Healing time for pruned Douglas-fir

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Title:
Healing time for pruned Douglas-fir
Physical Description:
Book
Creator:
Anderson, Eric A
Forest Products Laboratory (U.S.)
University of Wisconsin
Publisher:
USDA, Forest Service, Forest Products Laboratory ( Madison, Wis )
Publication Date:

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All applicable rights reserved by the source institution and holding location.
Resource Identifier:
aleph - 29336057
oclc - 231625414
System ID:
AA00020623:00001

Table of Contents
    Front Cover
        Front Cover 1
        Front Cover 2
    Introduction
        Page 1
    Sources of materials examined
        Page 2
    Results
        Page 3
        Page 4
        Page 5
    Tables and figures
        Page 6
        Page 7
        Page 8
        Page 9
        Page 10
        Page 11
        Page 12
        Page 13
        Page 14
        Page 15
        Page 16
        Page 17
        Page 18
Full Text
No. i1907
UNITED STATES DEPARTMENT OF AGRICULTURE
FOREST SERVICE
FOREST PRODUCTS LABORATORY
Madison 5, Wisconsin
In Cooperation with the University of Wisconsin

HEALING TIME IR PIUNIFO
DOUOLA-I-II
September 1951




Digitized by the Internet Archive
in 2013
http://archive.org/details/heaprOOfore




T1 ~
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U. T,>222~2

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1.
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W ".t WthBi-- L" '(

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(2.12.'U i. .. %
,i- L t of 2. d-L- A h a,

obtEL-nedI i,, 'u T1 .r -t'. r w~4 +'I n~ 'i .-,V r
tree,, r wri Ol h~Cymt- anX~ o.t2 td Yl o v n, ;*.BUl
and 1 ia rL i f~q no an t m, rr- i' iau rcn~ -; n; n22 r2u
c.vi dr. n:. wa,3 und in In r :cu L,, thau. rl2* 2. ui22k wc.)( ,
to inf et-on Iy dk, ,ay finaril
Th(. treesL. had n nruncd. Or a-, .o'r .v' ul*-2 3
and wore0 1,2 :-u 0,o ,,- t--- d 2' 2 2.C1 '2.C.6ilc ~ t;r-
~ro2 :11A~ 'Ain--, of :ar I done7 In o n wJ...oc d. C~h
w cst r,, an Iq nrnn atd Lir ix~l2 i- d cy i+cr,2' clc,, '-r C2
i~n~r.h 'l~on of F ct lai.1 y La.a~u of; ianvt i1.: s ant
r 0.2.:.The work aL: v,-)r.n .1 a(; t 7"'I c t- L~.1
for w2,~a ;.th reward to 22.2. Jo X rx 2 ')1 20, t was
722 ~n 2 ~s;as d,,.tcrm ncd 'L o a'LL2 unnal~a a' o 2 .I 2 -
1.t N adic on it m.+ri o %,-t theK lUnavrl- ti

2 Ha;.nI. Knots J.n S, > r22 wth I .12 '] r2.

IA t. H '.1 7

2's Lub~




:ource s of IMater-ial Examined

Ku-el 'rc1:
In th-- fall :Df 195" a stand- Jmprrovement project of thinninC and 1 -LninG 33-
yar ~ ~ ~ ~ ol ,lsfr ;oige ado s Jthe qualJ7ty III wac LjcCun in the
KugEcl arc : ara on the-: Olym 4c iTational Forest near the I niC _er Eancer Station.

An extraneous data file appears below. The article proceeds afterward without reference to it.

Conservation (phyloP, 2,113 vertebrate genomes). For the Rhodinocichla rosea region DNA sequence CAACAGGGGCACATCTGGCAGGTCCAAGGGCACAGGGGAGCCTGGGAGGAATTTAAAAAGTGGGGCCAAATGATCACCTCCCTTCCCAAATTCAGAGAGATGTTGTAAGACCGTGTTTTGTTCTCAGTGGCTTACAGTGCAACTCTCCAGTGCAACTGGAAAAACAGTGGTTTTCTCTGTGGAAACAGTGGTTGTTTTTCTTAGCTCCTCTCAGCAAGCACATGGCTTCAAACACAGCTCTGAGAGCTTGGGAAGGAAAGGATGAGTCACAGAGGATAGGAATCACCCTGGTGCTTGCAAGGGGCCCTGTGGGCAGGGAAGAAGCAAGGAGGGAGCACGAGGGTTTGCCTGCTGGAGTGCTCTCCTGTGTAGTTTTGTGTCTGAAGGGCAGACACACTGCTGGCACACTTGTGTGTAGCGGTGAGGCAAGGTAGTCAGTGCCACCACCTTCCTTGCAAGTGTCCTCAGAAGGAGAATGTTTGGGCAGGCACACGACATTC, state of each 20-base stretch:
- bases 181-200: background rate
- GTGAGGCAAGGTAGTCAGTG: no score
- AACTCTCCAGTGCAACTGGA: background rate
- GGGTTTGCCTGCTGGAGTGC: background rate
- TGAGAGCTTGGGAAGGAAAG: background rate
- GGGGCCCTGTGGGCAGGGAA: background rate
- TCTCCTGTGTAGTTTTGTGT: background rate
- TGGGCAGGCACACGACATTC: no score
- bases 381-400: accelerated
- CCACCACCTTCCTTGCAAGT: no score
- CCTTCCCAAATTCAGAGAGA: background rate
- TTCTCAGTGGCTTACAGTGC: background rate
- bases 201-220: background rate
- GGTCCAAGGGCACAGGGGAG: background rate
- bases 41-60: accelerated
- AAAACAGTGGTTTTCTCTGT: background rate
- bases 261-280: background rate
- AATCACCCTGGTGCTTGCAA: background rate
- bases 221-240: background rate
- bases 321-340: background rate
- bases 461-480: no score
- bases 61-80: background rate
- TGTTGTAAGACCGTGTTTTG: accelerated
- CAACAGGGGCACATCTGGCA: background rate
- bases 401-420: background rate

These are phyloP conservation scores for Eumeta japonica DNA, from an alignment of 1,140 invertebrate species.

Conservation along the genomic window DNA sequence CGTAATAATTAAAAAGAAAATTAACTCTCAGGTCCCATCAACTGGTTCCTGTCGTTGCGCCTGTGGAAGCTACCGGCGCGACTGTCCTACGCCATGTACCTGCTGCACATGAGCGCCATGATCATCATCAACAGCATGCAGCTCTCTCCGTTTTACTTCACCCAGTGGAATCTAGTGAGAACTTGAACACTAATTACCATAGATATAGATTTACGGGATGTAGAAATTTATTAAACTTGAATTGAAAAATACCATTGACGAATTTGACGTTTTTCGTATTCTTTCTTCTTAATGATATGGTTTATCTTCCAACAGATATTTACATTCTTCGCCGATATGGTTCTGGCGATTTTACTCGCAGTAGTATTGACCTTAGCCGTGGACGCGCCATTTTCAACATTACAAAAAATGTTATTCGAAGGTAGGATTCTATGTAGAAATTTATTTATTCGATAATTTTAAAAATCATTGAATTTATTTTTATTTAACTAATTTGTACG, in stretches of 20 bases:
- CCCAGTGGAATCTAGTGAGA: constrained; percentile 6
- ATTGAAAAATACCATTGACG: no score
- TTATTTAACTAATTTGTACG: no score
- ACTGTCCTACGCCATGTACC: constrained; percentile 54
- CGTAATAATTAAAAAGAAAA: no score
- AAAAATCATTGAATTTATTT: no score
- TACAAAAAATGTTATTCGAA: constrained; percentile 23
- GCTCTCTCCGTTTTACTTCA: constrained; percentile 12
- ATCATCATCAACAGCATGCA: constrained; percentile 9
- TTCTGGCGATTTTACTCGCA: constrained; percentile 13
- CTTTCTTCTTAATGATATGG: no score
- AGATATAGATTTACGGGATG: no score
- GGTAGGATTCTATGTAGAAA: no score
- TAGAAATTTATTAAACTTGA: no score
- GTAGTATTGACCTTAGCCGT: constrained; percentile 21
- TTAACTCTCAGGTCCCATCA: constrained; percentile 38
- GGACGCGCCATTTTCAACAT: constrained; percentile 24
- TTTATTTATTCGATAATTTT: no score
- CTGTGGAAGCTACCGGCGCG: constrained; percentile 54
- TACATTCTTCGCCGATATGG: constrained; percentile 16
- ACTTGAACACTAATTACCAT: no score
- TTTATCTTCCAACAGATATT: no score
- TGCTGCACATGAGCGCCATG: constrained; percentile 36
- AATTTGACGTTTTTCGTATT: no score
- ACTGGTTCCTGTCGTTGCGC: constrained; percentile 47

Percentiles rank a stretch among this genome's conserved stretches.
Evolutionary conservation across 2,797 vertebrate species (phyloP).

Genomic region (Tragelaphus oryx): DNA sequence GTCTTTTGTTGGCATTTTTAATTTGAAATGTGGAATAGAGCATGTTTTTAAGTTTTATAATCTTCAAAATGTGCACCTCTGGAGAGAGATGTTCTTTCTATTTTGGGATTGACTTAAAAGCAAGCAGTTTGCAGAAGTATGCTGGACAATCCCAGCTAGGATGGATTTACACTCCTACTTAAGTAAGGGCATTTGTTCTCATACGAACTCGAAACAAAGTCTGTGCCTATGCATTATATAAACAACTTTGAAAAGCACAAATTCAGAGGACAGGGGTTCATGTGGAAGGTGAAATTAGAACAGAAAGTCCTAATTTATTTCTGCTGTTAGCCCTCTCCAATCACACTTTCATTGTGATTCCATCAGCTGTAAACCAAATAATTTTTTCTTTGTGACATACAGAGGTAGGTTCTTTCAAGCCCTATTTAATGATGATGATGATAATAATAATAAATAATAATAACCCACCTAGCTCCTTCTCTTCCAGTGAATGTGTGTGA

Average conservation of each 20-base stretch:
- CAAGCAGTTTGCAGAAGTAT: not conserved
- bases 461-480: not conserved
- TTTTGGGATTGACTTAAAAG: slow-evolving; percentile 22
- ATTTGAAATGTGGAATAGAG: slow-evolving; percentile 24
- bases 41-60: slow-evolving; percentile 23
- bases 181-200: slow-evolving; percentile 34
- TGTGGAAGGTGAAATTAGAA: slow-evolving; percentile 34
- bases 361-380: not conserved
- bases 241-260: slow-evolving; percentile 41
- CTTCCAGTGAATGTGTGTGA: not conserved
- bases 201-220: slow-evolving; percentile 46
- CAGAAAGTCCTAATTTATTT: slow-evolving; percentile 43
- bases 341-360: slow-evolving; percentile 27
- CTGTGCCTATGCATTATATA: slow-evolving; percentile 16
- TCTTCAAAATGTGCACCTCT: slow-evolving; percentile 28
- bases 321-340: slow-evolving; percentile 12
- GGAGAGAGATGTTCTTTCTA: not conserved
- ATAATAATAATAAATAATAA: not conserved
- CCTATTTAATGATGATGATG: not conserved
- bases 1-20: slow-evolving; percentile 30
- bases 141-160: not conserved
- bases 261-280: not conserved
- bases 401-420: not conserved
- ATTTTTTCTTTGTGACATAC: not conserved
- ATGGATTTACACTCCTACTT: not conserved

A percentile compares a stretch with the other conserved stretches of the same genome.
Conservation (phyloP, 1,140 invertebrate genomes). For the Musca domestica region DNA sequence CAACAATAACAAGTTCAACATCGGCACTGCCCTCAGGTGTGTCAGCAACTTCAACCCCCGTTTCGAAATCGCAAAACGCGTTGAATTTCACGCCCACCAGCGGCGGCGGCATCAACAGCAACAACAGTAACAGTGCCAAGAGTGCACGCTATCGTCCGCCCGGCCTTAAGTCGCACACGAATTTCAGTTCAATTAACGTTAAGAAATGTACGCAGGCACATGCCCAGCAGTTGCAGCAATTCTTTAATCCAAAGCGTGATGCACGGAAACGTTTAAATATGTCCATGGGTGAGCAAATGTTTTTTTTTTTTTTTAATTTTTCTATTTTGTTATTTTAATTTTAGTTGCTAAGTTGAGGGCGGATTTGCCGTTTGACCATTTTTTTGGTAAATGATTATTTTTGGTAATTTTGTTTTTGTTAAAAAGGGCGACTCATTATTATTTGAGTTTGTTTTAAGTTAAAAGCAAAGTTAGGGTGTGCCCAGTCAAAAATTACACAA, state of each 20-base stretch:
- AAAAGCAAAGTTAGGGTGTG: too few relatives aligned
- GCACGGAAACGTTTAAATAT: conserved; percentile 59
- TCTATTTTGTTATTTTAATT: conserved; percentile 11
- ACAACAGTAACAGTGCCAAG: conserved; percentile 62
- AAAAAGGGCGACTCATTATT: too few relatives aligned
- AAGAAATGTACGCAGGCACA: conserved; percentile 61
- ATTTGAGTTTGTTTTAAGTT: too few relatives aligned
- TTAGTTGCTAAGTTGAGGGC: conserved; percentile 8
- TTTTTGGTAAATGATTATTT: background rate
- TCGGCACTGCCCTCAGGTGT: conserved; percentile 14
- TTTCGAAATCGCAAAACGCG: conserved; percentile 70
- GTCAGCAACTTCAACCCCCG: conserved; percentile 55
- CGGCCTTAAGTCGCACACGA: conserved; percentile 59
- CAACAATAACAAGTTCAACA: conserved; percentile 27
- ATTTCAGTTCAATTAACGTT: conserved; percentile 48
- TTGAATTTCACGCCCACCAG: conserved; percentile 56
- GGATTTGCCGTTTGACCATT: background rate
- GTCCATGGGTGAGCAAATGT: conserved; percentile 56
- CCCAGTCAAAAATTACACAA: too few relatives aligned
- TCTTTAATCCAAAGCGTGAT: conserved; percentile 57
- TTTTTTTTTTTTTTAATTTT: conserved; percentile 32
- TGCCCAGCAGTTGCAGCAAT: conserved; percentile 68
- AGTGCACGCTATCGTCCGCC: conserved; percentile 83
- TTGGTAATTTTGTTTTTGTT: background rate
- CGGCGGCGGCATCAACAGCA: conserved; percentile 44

This sta-, was of natural se,.-nd-,rrc.h believed Lo have dcvclo!_ ed after a
fiLre a~~iaey50 years ago. Permanent sa~eplot's were established by
th.re Pacific _ior.hwec"! S-tatlon in thet. iinned stands whi c-11, though predominantly
eve-as0,contained tr-ees from 30 -to 50 -cars old. Com ,tition had develo-Ded
c he til-,, el, thinnin,, and ha" resulted in s-me decrease in diameter growth.
ilie ~ w ext 2-ded. only abc ,at one-third .f -."he distance do-, "he stems.
Thr rrthe dead limbs e_-tended virt,_-a_117 to the CrouLnd. T'_e pru~ninE
o ,cratic7,. r'~~ only dead branches and did._; not- e_::tend inothe live crown.
TLrlzn r -'o hg of reach wras done with an ax, and abov .D thl s, to 20 feet
from -712 Croundl, wit- a saw.
Frori ec1d 1_ of thesee pruned trees, one Lolt to i.n-Lude one wbrf. branches
was talkcn at an- average of 5 _fet a ove -ro und --t reprcsen ax isng From
each of cof -th, same trees, a olt-s was taken a--' an average he-ight of 12 foet
to r -r ,n aw p)r-u-nngz.
_W Lr d R- v cr
In thc 1,!nt Lr of 1 440- a t io zt- d of 18-foct prun~nC. ,n srmal i~cle Douglas-
fl r on tho la.ind Ti i %-r District- oi' fth. Glfiord -nh~ t.< --l 1,'crest was under-
tu.ken the Z~ Iac-_ fic 17, rthlwcst ~ai~.Theo -1ru-nn work wao done by CCCI labor.
T 141s 1. water stand was puare Doug1P.s-flr about Jyears old which had -,.)Gen es-tab-
1 h( ~na-tural reseedin- soon after a burnLa. '1itc-qualit1-1 measurements
J- thc, v*_ nit%, indicated a ,oor site HII.
T_--es d, si mnatod as crou trees for jannin avcra :(,d about 15 fo_ to the li '
C-'ri ;w h n -rumcd. r le cro- ns of scomc o' h lcss ca. Jiocd dclninuant. b, -
r-ar. a~t-ouj. 1( f, t abt_ ve, yrod ib nural libshcddi-ng 1-ad occ'urrod. Limb
d~fsi -c ration was n,,tcd ft3 b, n [Lgji1-)e exsc-,-t on the loicr 41 fecot of the Loic,
wh Gr 4--.;s 4 .dn- 'ac nearlyieun'Pt wh Ilc tho brancl( -i._ wcrc in poroccss of
a rluin~r -)f the lewer 1imbo -Wcs (Ion(. h a Acoo club, while for
h -f ols 01 saw-- w -r,:? usck k. The Hebo -)run-ng clu .' Is ussentially a heavy
,,r -d i~o~eshod (-, thc- end a ri c c o-f 1/14-inchl th -ck sLee 1. The limobs
ar(- r.A1 ly onu or more blow- a. or ne--ar t-11ei r 1)a se.
om 1 o the tree- cn W ind v-Cr ar-a a 'Loll to i-clude onu whorl
( ~~a:a an avc ra 7c of' 4 fc- 'I L',ovC -roun,)d wa,- t -kc:, t 'D rc-r,-sent pr-uning
-I '-I T' 'ui. Frorm a h -) t- h+ r c-.-, a _olt w,-s --akcn at an average
12I'A Ct f, v--ound -to rc!- rc-c-t saw lvin
Je 2 o7
1' ohn; H( -:re. 1)o ?run*,_, Cila-. Journal i or stry- 'vol 3~ b.
JUJy




Thc bolts wc~(, iand1 f7 -1 r-, i 'd 1--: ~ 2. '~ ii:2 .' 2 t
ncr17 vcrt 7cal, ratdji -ir~2 4 r~ k. I; I-L CI %S~ r'
knot r'i tt w i qu i-, d ~. ;. ~ '~'' 7227 W. *;7~
~-. ~4 7~2~ :rt, l' U, -rt"~ni ~cLi. c*,,q atr,'7.ar.'n
ui t:- I. 7,2 1VI. 7 '~1U 'd nut :r>;a Df c) nt rcw*